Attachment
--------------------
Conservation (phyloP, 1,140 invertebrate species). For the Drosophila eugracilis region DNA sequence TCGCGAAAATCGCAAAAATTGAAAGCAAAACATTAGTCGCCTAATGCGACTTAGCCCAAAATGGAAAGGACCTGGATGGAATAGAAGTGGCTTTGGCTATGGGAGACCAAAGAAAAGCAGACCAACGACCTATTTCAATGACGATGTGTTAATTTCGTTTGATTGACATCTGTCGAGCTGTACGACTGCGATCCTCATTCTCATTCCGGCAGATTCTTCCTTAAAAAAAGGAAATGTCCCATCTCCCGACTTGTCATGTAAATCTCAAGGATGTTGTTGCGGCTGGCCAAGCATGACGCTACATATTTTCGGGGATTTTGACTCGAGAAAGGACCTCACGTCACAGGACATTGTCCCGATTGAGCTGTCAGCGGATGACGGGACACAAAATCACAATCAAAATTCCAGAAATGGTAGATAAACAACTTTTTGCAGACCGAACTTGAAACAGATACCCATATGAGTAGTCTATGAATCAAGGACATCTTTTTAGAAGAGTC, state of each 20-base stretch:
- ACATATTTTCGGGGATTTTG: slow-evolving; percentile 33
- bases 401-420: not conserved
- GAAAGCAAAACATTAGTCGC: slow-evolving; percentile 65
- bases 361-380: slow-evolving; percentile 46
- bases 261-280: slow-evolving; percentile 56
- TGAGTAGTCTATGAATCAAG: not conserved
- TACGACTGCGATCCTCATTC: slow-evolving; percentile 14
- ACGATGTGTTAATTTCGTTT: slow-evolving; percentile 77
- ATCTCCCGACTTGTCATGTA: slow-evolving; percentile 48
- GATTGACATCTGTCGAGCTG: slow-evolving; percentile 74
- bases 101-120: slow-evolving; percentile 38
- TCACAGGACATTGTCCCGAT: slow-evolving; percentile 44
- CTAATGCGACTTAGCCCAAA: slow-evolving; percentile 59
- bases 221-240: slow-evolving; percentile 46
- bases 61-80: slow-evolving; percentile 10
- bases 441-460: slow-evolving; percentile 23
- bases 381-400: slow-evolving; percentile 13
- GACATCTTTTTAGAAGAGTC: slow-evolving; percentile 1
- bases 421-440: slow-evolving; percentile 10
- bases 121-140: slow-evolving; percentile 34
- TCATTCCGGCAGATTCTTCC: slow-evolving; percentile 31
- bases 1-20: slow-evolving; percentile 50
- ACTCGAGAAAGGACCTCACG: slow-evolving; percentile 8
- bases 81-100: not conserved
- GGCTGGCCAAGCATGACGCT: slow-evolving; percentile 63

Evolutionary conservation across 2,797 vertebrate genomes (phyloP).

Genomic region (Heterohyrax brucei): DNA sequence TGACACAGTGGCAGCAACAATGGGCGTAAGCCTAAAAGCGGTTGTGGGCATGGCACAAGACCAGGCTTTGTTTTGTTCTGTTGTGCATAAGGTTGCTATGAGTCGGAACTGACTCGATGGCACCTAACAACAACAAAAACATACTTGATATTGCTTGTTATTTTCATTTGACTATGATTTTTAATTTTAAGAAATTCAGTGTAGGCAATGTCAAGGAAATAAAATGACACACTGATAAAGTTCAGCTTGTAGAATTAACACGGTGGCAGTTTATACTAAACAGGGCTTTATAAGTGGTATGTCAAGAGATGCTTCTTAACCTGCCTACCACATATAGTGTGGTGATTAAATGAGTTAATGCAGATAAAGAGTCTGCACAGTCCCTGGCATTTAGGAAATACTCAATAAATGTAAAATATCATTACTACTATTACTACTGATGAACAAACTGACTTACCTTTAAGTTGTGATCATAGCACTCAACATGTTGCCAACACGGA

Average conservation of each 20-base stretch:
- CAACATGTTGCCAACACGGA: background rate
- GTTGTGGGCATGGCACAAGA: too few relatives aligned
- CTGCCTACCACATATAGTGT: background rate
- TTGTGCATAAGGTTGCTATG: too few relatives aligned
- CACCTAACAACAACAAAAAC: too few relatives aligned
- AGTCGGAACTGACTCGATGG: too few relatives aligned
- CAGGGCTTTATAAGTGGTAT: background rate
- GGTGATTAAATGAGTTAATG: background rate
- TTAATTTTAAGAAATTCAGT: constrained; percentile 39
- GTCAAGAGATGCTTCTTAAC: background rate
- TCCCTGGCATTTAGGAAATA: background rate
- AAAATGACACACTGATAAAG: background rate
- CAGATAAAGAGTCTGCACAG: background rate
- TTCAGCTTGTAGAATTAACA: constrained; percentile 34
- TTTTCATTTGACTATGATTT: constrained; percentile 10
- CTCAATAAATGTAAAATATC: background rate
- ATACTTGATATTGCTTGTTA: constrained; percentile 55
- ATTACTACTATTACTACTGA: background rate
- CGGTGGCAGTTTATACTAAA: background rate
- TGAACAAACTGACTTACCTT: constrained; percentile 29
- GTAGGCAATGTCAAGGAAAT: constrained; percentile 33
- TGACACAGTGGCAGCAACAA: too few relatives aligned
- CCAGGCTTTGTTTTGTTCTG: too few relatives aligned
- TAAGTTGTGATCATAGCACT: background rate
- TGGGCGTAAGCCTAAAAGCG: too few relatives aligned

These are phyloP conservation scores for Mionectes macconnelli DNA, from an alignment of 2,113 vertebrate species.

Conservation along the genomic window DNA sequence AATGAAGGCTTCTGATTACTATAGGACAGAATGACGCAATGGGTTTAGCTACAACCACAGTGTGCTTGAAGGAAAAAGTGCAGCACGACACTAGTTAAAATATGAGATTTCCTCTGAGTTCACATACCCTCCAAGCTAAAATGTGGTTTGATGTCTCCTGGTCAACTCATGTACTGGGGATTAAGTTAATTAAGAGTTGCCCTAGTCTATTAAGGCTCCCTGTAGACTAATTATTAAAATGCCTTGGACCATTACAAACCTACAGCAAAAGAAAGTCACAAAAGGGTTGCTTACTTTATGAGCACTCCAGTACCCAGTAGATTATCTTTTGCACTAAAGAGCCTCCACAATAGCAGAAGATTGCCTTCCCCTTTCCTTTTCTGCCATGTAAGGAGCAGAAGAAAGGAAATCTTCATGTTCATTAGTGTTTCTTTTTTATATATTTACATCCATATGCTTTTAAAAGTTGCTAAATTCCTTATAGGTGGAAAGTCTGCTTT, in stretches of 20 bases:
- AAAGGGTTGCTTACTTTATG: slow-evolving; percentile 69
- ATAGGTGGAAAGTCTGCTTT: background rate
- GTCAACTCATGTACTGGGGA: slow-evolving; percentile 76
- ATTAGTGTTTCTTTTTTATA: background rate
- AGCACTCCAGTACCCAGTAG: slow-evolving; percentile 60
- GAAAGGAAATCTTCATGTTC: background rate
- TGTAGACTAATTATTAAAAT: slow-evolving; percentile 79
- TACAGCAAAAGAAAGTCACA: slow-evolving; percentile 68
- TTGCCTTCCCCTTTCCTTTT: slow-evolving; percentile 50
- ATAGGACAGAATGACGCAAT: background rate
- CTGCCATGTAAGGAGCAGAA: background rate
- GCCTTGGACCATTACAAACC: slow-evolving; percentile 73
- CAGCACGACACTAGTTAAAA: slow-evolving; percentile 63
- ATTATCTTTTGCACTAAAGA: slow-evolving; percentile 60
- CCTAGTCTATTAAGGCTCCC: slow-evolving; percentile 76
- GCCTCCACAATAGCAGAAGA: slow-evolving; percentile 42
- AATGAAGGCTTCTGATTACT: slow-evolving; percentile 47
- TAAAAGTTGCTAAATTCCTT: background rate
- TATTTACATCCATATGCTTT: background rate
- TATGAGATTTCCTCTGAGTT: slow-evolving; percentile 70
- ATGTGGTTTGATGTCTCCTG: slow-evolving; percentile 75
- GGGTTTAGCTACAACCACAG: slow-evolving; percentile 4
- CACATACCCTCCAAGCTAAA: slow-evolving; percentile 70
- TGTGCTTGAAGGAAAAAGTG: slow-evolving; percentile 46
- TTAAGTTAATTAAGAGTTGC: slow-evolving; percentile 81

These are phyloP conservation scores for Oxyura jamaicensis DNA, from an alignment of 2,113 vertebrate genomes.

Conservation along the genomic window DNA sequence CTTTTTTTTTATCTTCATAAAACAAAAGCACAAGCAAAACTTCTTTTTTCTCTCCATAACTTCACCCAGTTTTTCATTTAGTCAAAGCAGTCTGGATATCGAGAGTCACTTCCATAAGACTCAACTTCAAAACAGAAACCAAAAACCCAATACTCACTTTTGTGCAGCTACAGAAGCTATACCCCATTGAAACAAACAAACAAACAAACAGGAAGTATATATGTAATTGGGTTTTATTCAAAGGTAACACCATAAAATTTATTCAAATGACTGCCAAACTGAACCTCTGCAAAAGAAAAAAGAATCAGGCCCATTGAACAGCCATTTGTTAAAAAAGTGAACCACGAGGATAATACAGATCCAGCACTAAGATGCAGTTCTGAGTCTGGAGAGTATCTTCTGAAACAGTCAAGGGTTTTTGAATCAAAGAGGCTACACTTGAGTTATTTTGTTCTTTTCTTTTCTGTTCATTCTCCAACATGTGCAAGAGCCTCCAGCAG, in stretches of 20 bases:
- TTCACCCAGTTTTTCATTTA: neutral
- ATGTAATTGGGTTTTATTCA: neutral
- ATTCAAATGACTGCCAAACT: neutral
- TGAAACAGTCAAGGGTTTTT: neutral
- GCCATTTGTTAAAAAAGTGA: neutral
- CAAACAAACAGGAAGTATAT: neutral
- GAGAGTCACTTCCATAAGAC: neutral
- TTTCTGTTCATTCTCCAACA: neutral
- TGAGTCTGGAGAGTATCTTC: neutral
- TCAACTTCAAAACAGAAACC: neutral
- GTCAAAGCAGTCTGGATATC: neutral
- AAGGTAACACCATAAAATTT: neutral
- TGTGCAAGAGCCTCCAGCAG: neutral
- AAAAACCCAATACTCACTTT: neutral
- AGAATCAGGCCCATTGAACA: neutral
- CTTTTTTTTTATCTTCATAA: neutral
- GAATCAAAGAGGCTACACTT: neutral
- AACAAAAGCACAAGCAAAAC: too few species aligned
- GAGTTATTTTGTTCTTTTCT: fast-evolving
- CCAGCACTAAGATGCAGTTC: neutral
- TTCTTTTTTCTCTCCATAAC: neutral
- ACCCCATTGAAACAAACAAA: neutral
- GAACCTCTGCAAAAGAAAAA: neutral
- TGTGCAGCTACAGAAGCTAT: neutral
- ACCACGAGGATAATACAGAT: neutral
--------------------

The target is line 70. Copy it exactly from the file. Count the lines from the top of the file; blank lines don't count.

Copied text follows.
- ATTATCTTTTGCACTAAAGA: slow-evolving; percentile 60